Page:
Former Sen. Hatfield of Oregon dies at 89
PORTLAND, Ore. (AP) — As a 23-year-old Navy officer in 1945, Mark O. Hatfield was among the first American servicemen to see personally the destruction wrought upon Hiroshima by an atomic bomb. It was an experience that helped shape Mr. Hatfield into an outspoken critic of war as he went on to become a two-term Republican Oregon governor, then the longest-serving U.S. senator in Oregon history.
Mr. Hatfield — one of the most influential politicians this state has seen — died in Portland on Sunday night at age 89, said his longtime friend and former aide, Gerry Frank. The Oregonian newspaper reported he died at a care center. The cause of death was not immediately released, but Mr. Hatfield had become increasingly frail over the years.
Mr. Hatfield is best known at the national level for his pacifist ways, which often put him at odds with fellow Republicans but endeared him to many Oregonians.
At the 1965 National Governors Conference in Los Angeles, he was denounced as a traitor for casting the lone “no” vote among 50 governors on a resolution supporting President Johnson’s policy in Vietnam. In the early 1970s, he joined then-Sen. George McGovern, South Dakota Democrat, to sponsor an amendment seeking to end the Vietnam War. A decade later, he helped launch a campaign for a nuclear weapons freeze.
Oregonians are remembering Mr. Hatfield for his considerable accomplishments and for an independent streak the moderate Republican showed during five decades in public office.
“Senator Hatfield played an enormous role in making Oregon what it is today,” said Sen. Jeff Merkley, Oregon Democrat. “He should also be remembered, in this age of bitter partisanship, for his bipartisan and gracious diplomacy.”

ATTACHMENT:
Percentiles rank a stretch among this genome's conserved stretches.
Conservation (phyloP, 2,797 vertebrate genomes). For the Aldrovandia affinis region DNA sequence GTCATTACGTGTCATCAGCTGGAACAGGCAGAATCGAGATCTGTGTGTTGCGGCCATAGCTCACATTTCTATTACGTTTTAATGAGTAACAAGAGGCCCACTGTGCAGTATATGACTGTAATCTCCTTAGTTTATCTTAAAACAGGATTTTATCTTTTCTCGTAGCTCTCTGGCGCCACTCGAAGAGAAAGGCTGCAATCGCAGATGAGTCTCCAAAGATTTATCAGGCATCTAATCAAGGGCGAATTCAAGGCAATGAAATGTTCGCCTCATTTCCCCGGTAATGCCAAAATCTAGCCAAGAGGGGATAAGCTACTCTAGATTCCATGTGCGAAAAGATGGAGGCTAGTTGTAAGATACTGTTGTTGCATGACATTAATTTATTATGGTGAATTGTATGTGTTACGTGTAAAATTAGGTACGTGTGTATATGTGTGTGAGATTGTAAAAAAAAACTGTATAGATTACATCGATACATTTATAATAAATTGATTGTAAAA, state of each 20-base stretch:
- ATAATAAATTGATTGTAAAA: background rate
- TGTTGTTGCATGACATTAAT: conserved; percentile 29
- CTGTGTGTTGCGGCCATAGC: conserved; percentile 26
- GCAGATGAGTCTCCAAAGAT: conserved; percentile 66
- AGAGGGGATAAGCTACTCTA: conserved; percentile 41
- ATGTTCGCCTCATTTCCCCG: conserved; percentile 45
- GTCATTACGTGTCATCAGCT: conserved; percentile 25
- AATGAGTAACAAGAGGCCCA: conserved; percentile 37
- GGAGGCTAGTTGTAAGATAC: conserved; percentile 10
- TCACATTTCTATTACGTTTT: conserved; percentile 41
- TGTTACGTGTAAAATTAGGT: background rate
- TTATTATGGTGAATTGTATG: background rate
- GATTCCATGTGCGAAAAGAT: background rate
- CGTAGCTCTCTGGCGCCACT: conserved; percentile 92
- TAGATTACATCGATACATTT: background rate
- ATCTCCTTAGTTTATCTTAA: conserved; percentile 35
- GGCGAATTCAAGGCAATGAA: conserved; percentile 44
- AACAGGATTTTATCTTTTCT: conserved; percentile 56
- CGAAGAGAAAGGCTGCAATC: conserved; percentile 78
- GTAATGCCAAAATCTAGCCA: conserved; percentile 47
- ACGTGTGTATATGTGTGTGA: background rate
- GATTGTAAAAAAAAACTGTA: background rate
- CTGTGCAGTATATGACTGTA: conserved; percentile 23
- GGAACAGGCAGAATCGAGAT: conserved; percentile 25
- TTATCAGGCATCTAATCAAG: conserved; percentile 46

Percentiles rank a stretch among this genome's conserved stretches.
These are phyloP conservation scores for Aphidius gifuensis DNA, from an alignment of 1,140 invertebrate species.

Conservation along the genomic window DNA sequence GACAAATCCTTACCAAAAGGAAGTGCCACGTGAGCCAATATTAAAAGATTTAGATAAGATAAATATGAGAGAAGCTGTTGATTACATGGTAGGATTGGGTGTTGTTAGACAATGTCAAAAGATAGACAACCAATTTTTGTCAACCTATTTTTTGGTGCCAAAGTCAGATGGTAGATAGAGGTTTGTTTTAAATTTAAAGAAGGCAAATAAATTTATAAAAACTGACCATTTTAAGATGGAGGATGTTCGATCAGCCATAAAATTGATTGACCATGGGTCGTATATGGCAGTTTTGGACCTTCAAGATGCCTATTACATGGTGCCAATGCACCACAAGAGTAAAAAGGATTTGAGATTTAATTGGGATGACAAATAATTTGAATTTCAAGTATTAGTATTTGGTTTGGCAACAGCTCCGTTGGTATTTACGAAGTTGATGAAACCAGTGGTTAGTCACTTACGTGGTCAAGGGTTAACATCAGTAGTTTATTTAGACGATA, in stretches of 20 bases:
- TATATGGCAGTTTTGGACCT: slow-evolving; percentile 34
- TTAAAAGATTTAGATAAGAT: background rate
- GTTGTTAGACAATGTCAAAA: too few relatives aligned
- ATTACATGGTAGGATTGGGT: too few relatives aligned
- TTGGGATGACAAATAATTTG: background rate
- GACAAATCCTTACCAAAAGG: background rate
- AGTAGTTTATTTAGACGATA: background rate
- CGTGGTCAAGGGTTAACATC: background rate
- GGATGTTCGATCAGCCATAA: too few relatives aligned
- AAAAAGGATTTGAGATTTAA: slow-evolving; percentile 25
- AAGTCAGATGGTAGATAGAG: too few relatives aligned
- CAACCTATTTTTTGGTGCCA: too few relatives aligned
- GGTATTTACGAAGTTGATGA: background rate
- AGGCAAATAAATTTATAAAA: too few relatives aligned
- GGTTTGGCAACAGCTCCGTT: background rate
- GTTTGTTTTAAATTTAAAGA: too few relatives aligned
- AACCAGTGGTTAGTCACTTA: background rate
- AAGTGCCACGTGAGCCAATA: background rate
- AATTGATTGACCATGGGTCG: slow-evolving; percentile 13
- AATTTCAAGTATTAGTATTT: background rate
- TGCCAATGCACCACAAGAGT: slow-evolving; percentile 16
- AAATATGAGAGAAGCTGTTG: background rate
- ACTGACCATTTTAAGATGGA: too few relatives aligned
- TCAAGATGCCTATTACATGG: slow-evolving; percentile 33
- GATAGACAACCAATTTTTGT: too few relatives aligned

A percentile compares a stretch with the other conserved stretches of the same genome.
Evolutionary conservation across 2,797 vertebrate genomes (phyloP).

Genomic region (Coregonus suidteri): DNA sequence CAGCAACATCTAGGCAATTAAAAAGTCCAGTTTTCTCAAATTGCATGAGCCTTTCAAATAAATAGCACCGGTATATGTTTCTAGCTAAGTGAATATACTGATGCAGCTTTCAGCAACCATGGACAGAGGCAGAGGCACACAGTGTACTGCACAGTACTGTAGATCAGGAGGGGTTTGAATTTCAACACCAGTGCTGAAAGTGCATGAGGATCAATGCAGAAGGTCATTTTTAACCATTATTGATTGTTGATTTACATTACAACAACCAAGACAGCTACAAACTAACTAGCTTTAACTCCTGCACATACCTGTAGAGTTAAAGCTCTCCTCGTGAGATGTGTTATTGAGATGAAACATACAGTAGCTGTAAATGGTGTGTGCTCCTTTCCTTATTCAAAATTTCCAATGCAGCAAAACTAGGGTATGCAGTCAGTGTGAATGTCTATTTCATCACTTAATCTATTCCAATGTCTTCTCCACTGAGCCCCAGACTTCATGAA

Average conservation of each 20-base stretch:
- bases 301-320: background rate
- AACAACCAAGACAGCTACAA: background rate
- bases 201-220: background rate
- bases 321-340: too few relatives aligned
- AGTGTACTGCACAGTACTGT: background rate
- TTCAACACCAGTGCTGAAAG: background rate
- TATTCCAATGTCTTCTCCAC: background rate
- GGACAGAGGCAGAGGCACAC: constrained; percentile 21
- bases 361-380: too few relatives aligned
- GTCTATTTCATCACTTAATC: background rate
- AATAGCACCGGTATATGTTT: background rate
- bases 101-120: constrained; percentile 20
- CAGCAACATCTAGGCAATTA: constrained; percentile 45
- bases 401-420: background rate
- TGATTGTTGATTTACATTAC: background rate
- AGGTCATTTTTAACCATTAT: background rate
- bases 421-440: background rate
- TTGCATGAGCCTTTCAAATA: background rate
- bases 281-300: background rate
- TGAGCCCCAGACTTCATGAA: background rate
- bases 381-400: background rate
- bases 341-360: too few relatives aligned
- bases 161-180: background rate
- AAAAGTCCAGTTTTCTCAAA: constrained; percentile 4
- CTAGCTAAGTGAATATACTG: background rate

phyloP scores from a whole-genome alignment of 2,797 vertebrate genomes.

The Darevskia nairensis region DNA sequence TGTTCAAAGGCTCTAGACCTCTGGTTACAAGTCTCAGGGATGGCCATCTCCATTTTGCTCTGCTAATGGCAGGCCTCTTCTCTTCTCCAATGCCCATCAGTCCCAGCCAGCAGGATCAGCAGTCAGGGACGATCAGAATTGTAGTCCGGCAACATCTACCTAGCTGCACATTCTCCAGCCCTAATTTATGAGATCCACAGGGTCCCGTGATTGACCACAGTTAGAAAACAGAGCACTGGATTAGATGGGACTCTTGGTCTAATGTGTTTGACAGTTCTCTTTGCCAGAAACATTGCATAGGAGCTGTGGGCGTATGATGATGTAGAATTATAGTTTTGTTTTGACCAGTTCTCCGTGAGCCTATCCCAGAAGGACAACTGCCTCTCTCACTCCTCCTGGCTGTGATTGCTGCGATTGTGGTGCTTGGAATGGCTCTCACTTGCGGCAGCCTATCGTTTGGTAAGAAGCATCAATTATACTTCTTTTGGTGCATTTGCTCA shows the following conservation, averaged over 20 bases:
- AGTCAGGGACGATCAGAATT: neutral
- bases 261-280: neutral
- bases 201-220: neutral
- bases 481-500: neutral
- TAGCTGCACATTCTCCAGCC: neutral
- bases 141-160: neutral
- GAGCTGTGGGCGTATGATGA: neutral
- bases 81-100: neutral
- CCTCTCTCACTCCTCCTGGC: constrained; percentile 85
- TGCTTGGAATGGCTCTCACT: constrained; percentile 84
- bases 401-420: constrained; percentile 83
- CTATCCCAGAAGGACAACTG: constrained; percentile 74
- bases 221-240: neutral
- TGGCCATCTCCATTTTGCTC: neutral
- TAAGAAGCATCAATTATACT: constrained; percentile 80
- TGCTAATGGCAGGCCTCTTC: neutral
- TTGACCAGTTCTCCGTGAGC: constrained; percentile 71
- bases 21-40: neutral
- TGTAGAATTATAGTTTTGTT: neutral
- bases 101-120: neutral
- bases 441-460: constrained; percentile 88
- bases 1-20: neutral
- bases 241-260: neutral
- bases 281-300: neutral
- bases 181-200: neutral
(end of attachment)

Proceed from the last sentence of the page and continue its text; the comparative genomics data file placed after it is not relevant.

Similar words were spoken by Sen. Ron Wyden, Oregon Democrat: “He was a giant and the kind of senator America needs now more than ever. He was the person who brought the Senate together on issue after issue.”
As chairman and later ranking Republican on the Senate Appropriations Committee, Mr. Hatfield steered millions of dollars to public works projects in his home state. They ranged from national scenic areas and hydropower dams to the state university system and the Marine Science Center that bears his name in Newport, Ore.
“No one has had a more profound impact on Oregon in the last half century than Mark Hatfield,” said Gov. John Kitzhaber, a Democrat. “We’ve lost a true statesman whose legacy lives on in his countless contributions to Oregon’s quality of life. Senator Hatfield’s moral compass, independence and willingness to reach across the aisle are an inspiration to me and countless Oregonians.”
Allen Alley, chairman of the Oregon Republican Party, called Mr. Hatfield “a quintessential Oregonian and a true national statesman. In his exemplary career as Republican U.S. Senator, Governor, Secretary of State and State Representative, he will be remembered for his courage and conscience in a life of public service for the people of Oregon and the country.”
Mr. Hatfield once said that one of his major accomplishments was to usher through Congress a ban on U.S. nuclear weapons testing in 1987.
“Every president other than Eisenhower has been seduced by the military concept that that is our sole measurement of our national security and the more bombs we build, the more secure we are,” Mr. Hatfield said a decade later.
“That’s just not true. We are vulnerable in our national security today, and we are vulnerable in many ways we are not addressing — the needs of education, the needs of housing, the needs of nutrition, the needs of health, the needs of infrastructure.”
The devastation witnessed by Mr. Hatfield as a young naval officer at Hiroshima in 1945 helped shape his politics. When the war was officially over, Mr. Hatfield and his shipmates were instructed to take a boat and chronicle what was left of Hiroshima.